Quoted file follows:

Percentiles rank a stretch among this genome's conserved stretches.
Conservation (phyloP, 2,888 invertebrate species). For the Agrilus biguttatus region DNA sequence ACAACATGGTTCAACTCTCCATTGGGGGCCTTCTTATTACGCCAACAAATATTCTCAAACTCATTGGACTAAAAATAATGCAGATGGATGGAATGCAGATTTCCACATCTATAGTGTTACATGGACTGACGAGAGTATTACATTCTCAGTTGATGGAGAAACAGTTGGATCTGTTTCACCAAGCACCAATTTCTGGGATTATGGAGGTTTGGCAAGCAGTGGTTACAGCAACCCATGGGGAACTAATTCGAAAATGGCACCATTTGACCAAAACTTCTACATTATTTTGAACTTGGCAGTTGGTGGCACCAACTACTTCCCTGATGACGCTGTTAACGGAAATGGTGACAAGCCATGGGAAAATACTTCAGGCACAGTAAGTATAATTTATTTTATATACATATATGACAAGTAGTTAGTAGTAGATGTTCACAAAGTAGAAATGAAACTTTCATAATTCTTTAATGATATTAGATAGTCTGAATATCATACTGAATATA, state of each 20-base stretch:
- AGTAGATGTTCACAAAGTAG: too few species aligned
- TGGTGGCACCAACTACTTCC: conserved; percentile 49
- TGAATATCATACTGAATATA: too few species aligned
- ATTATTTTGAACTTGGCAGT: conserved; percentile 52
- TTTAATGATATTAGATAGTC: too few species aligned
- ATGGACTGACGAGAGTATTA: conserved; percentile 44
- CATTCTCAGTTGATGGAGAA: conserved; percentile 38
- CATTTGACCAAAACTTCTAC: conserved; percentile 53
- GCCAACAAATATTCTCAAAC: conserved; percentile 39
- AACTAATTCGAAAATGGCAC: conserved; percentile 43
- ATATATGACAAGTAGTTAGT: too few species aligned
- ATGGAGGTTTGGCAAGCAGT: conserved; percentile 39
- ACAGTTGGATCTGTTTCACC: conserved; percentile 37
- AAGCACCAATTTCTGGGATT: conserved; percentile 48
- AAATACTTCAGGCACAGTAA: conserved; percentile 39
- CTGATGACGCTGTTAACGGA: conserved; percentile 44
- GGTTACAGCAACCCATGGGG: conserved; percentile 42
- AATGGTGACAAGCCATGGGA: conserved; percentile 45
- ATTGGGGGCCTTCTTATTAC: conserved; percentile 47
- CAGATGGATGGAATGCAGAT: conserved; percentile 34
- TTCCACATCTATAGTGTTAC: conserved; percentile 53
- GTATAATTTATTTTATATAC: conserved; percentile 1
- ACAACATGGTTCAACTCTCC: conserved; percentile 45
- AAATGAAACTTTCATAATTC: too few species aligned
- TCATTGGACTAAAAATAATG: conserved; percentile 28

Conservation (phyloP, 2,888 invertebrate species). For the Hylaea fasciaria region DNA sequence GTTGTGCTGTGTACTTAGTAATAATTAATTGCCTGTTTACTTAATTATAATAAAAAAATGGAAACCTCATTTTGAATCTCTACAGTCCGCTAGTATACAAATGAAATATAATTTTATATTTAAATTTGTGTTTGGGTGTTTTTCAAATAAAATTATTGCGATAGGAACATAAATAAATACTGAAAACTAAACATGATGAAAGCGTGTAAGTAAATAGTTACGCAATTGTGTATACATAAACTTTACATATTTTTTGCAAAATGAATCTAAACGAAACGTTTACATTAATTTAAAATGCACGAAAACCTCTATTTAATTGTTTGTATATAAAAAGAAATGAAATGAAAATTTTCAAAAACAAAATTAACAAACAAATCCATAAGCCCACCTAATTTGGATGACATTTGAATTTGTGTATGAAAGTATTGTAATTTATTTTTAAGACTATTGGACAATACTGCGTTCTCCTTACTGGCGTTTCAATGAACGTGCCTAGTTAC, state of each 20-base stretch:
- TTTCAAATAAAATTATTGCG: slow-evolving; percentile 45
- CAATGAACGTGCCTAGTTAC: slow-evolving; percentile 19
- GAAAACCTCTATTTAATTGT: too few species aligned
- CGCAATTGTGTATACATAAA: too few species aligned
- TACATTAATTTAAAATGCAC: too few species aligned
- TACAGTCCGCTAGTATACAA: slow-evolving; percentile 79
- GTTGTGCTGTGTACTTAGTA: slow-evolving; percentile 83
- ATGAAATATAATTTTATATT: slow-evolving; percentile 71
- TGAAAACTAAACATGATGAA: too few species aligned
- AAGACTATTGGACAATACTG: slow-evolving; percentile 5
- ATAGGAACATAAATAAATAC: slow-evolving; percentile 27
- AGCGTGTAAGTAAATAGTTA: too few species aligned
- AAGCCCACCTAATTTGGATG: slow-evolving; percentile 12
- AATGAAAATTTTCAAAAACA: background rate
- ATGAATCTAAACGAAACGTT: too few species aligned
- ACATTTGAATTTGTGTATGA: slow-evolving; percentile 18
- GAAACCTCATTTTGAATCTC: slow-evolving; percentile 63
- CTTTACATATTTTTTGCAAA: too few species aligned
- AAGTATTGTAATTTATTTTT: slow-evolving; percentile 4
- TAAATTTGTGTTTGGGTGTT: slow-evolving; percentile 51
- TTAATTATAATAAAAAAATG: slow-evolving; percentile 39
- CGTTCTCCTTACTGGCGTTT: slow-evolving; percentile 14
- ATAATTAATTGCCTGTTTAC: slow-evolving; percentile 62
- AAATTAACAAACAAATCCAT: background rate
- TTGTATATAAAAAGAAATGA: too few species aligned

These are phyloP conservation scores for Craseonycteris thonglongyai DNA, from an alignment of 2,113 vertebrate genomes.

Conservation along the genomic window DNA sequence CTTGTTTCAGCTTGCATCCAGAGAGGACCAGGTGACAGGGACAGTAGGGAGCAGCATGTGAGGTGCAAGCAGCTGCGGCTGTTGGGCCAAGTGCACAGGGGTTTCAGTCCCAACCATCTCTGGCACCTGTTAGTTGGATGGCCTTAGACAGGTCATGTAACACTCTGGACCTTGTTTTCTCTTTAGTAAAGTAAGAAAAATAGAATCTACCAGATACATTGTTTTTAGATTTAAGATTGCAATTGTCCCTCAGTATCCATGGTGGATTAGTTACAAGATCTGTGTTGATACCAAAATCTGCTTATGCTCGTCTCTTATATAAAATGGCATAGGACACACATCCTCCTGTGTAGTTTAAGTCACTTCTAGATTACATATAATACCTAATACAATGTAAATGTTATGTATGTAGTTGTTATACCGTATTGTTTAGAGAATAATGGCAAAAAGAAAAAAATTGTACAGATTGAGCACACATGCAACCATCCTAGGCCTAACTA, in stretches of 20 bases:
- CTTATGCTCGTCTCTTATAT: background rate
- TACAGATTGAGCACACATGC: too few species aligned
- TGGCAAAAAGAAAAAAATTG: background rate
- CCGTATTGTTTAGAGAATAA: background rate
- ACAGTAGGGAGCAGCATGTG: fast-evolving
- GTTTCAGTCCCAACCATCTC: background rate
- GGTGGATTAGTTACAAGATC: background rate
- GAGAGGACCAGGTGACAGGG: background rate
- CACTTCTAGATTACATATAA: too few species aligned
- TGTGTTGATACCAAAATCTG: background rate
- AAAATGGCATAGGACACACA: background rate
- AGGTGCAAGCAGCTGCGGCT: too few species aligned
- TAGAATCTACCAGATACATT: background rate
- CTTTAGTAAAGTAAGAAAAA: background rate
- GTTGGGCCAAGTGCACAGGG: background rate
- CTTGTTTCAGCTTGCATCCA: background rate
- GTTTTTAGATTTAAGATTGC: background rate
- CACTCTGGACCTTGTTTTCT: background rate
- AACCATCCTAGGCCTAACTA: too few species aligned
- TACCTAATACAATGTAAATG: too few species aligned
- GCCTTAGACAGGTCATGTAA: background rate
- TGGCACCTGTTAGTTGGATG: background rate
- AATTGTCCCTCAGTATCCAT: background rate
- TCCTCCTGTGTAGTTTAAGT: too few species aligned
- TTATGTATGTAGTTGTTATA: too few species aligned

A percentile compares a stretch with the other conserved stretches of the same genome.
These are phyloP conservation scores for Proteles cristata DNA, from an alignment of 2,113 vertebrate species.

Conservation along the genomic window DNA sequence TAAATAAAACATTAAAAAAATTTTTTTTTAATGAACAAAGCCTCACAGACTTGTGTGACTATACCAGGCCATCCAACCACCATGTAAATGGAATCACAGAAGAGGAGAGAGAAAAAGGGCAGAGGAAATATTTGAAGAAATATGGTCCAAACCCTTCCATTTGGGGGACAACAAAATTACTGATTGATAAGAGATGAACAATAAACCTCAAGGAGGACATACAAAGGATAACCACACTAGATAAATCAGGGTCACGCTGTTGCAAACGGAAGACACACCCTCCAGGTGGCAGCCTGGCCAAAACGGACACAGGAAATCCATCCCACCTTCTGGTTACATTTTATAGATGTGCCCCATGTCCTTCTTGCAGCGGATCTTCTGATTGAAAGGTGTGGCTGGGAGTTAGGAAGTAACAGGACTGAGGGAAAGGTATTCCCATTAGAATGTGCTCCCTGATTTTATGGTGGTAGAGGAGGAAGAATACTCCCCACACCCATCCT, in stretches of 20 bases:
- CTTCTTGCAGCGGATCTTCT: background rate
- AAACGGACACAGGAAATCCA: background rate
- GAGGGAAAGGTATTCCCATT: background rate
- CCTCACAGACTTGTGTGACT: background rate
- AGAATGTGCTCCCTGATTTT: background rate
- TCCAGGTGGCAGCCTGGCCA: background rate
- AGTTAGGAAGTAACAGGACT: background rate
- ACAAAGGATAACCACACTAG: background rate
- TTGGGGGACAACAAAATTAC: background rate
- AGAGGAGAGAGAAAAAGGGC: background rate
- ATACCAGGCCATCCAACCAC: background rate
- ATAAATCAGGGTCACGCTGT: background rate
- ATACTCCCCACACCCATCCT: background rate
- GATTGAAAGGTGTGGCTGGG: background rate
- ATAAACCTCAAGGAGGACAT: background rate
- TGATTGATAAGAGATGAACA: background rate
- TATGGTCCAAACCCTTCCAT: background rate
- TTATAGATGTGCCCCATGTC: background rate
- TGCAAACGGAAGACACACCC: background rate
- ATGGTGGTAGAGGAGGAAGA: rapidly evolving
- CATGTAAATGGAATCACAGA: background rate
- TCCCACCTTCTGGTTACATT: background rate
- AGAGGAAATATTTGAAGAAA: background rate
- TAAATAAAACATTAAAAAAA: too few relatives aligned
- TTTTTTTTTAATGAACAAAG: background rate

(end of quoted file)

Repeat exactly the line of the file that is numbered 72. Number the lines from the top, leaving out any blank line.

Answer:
- GTTTTTAGATTTAAGATTGC: background rate